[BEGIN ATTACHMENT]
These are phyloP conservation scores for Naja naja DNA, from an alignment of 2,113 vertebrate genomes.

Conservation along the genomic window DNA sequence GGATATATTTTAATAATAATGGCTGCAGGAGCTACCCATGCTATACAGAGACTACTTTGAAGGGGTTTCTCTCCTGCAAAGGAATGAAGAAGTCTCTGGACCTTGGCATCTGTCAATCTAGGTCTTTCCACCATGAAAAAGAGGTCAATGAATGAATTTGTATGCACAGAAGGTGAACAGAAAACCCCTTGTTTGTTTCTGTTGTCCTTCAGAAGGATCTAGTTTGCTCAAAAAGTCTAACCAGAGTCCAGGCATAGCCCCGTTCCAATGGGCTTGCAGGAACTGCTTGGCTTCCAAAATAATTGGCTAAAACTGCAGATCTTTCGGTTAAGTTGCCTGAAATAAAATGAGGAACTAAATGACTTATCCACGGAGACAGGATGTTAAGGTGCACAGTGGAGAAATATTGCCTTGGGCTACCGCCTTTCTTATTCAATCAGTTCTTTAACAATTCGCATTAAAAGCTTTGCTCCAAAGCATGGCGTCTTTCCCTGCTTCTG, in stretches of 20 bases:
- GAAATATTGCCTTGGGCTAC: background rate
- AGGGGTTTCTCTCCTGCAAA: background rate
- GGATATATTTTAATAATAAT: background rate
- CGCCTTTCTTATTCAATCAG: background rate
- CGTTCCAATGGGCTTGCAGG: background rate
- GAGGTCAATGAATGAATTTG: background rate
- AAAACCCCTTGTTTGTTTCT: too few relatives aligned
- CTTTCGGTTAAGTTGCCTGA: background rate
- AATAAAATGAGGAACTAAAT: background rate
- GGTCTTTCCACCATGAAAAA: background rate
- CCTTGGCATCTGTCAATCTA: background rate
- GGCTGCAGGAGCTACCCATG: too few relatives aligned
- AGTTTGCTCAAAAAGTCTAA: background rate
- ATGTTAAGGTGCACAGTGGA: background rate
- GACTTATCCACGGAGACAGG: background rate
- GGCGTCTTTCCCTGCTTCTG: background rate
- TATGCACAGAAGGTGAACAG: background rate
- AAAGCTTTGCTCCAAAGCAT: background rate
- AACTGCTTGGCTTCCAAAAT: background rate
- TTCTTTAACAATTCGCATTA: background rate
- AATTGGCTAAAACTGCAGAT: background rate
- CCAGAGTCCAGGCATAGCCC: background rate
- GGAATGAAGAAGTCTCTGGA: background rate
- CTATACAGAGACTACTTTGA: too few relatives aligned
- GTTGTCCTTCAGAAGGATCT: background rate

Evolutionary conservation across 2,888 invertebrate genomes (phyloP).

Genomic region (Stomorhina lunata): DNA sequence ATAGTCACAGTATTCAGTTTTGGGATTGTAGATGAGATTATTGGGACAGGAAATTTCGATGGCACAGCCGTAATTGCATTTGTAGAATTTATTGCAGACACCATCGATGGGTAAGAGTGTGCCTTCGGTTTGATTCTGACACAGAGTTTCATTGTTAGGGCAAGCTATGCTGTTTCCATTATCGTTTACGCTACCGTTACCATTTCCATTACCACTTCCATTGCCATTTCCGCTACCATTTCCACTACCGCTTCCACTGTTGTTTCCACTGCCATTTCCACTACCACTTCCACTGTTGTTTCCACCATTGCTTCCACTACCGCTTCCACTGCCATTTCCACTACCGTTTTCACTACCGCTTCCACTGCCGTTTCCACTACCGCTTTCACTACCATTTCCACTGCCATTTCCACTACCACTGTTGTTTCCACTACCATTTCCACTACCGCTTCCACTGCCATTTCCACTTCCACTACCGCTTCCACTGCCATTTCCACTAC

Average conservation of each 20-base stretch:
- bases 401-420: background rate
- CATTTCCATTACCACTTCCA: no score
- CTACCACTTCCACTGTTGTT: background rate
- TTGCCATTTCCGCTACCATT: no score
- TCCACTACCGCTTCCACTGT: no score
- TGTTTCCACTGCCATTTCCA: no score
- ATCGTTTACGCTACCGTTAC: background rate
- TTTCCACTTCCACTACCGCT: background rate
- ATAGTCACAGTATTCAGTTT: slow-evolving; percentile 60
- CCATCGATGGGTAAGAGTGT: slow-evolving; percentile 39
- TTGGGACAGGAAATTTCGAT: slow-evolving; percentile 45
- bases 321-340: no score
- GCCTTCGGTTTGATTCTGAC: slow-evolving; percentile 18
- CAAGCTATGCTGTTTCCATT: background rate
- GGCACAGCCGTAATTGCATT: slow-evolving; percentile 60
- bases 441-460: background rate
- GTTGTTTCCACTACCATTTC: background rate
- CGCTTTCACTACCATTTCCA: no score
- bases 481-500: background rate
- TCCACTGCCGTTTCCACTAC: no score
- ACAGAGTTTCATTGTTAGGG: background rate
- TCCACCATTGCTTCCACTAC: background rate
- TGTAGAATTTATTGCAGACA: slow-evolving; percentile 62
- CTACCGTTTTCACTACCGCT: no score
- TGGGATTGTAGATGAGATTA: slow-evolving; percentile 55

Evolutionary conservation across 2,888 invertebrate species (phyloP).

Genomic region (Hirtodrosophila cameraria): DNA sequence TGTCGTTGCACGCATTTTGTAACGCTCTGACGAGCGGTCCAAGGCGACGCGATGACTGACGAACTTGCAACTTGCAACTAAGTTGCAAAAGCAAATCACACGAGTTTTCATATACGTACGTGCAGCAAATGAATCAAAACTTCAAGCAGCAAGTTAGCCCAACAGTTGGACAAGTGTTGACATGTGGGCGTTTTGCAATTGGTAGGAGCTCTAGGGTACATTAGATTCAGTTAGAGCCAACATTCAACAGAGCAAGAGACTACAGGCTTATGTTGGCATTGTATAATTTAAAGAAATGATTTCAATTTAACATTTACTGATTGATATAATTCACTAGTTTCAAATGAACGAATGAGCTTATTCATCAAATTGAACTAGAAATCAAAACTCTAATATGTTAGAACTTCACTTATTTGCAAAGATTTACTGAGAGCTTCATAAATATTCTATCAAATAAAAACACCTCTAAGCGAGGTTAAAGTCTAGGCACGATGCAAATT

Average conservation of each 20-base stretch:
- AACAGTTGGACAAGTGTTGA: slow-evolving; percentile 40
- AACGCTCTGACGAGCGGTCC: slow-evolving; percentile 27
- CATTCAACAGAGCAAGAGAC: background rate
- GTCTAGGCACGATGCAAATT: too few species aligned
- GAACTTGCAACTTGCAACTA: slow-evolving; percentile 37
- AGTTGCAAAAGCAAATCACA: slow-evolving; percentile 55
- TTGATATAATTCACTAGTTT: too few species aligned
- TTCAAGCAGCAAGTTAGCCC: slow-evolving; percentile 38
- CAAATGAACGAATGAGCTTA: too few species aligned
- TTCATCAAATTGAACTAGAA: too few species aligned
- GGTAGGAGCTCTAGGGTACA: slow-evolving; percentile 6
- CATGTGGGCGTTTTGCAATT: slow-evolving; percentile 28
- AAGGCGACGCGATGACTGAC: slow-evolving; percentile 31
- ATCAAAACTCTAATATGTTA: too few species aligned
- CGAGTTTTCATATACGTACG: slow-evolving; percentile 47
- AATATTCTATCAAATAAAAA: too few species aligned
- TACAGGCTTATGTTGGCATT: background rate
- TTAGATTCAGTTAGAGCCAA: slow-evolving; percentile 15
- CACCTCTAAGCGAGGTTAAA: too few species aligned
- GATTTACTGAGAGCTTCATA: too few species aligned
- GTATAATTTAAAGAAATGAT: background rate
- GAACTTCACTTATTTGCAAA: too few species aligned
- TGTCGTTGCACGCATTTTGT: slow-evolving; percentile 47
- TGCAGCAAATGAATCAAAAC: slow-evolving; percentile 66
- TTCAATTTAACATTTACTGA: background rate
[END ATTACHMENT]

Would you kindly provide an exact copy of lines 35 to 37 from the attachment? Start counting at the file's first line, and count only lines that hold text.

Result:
- TCCACTACCGCTTCCACTGT: no score
- TGTTTCCACTGCCATTTCCA: no score
- ATCGTTTACGCTACCGTTAC: background rate